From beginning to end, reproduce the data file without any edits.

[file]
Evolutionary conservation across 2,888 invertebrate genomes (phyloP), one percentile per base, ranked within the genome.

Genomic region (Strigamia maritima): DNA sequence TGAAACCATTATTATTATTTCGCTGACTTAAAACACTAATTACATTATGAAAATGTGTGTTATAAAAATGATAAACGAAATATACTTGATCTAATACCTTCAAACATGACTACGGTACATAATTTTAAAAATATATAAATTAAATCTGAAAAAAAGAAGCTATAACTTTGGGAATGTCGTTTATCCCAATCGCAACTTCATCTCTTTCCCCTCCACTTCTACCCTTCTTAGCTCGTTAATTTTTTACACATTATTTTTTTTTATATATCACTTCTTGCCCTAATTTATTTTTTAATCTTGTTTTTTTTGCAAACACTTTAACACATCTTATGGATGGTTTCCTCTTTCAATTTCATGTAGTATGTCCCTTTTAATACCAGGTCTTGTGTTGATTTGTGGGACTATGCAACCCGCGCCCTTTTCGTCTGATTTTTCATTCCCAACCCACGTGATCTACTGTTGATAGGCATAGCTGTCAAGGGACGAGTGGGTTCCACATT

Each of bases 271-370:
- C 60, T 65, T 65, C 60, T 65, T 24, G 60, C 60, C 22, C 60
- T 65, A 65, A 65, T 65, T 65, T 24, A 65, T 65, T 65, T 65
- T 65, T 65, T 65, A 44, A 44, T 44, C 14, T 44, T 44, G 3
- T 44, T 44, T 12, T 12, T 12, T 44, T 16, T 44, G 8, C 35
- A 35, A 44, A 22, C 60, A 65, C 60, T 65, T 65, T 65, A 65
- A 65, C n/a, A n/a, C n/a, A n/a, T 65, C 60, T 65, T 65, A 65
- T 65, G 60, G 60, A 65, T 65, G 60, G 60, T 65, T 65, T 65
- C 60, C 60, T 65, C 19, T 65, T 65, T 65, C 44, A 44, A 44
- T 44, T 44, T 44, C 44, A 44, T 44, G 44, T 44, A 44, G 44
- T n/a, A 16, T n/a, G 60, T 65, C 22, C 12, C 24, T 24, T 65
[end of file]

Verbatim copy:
Evolutionary conservation across 2,888 invertebrate genomes (phyloP), one percentile per base, ranked within the genome.

Genomic region (Strigamia maritima): DNA sequence TGAAACCATTATTATTATTTCGCTGACTTAAAACACTAATTACATTATGAAAATGTGTGTTATAAAAATGATAAACGAAATATACTTGATCTAATACCTTCAAACATGACTACGGTACATAATTTTAAAAATATATAAATTAAATCTGAAAAAAAGAAGCTATAACTTTGGGAATGTCGTTTATCCCAATCGCAACTTCATCTCTTTCCCCTCCACTTCTACCCTTCTTAGCTCGTTAATTTTTTACACATTATTTTTTTTTATATATCACTTCTTGCCCTAATTTATTTTTTAATCTTGTTTTTTTTGCAAACACTTTAACACATCTTATGGATGGTTTCCTCTTTCAATTTCATGTAGTATGTCCCTTTTAATACCAGGTCTTGTGTTGATTTGTGGGACTATGCAACCCGCGCCCTTTTCGTCTGATTTTTCATTCCCAACCCACGTGATCTACTGTTGATAGGCATAGCTGTCAAGGGACGAGTGGGTTCCACATT

Each of bases 271-370:
- C 60, T 65, T 65, C 60, T 65, T 24, G 60, C 60, C 22, C 60
- T 65, A 65, A 65, T 65, T 65, T 24, A 65, T 65, T 65, T 65
- T 65, T 65, T 65, A 44, A 44, T 44, C 14, T 44, T 44, G 3
- T 44, T 44, T 12, T 12, T 12, T 44, T 16, T 44, G 8, C 35
- A 35, A 44, A 22, C 60, A 65, C 60, T 65, T 65, T 65, A 65
- A 65, C n/a, A n/a, C n/a, A n/a, T 65, C 60, T 65, T 65, A 65
- T 65, G 60, G 60, A 65, T 65, G 60, G 60, T 65, T 65, T 65
- C 60, C 60, T 65, C 19, T 65, T 65, T 65, C 44, A 44, A 44
- T 44, T 44, T 44, C 44, A 44, T 44, G 44, T 44, A 44, G 44
- T n/a, A 16, T n/a, G 60, T 65, C 22, C 12, C 24, T 24, T 65